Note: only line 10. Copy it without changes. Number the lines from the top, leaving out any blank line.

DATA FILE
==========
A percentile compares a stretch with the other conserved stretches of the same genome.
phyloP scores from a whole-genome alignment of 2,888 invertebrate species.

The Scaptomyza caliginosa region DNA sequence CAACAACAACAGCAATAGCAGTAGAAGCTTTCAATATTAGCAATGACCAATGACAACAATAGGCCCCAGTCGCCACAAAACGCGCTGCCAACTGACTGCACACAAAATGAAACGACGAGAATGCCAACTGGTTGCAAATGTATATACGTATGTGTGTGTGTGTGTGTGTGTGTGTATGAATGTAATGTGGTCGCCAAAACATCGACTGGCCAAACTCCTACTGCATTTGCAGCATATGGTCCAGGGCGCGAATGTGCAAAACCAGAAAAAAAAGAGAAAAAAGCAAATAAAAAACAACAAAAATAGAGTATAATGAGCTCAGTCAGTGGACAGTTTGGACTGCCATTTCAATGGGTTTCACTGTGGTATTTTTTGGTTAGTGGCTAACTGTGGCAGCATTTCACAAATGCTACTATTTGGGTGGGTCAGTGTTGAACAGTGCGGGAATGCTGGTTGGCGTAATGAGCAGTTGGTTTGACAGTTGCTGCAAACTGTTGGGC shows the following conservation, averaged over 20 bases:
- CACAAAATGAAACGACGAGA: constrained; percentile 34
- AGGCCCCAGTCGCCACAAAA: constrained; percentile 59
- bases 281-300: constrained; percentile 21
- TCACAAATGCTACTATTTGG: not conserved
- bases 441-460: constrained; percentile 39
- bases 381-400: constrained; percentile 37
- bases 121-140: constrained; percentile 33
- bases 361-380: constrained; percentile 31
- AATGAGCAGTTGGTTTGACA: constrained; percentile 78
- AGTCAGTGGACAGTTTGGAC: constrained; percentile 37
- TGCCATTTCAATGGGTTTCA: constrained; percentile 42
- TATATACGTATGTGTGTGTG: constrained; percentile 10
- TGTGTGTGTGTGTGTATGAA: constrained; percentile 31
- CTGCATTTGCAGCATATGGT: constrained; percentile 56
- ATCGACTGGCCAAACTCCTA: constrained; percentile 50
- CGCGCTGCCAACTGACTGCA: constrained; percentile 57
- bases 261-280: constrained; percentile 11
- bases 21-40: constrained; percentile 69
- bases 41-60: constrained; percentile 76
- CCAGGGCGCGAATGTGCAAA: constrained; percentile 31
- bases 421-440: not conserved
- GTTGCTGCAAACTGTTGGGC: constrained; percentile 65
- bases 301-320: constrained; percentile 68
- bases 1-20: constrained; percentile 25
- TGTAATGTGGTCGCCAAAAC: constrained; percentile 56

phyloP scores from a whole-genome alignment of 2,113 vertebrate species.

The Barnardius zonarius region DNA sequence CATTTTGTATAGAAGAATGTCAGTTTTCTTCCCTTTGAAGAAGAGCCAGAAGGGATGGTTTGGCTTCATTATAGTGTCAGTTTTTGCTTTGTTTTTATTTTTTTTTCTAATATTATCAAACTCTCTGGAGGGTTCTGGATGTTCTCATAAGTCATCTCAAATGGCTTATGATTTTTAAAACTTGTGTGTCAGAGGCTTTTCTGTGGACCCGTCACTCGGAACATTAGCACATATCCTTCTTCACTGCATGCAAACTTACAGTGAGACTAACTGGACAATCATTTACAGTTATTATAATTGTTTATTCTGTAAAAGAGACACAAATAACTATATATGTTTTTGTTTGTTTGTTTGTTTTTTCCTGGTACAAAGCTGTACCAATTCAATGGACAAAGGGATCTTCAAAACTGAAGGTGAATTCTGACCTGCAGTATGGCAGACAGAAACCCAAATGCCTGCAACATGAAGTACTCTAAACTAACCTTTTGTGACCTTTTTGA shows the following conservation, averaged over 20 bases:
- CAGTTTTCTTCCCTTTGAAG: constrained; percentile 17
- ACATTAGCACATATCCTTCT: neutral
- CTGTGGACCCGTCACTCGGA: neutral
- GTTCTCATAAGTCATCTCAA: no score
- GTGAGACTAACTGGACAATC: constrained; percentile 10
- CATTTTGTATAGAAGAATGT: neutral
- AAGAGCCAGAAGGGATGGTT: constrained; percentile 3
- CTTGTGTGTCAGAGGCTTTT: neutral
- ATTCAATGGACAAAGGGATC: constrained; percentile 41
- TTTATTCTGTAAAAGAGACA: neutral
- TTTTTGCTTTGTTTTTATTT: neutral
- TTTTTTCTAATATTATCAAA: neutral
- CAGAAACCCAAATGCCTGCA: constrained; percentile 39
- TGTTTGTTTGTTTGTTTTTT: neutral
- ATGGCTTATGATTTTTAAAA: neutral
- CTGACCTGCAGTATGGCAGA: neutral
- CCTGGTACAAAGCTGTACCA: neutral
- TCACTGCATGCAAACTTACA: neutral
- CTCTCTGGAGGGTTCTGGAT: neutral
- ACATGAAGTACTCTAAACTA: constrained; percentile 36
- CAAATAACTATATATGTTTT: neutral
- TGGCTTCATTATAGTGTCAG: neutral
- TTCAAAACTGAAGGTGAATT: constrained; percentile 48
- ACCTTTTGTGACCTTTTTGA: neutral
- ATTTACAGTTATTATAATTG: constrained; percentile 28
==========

- bases 121-140: constrained; percentile 33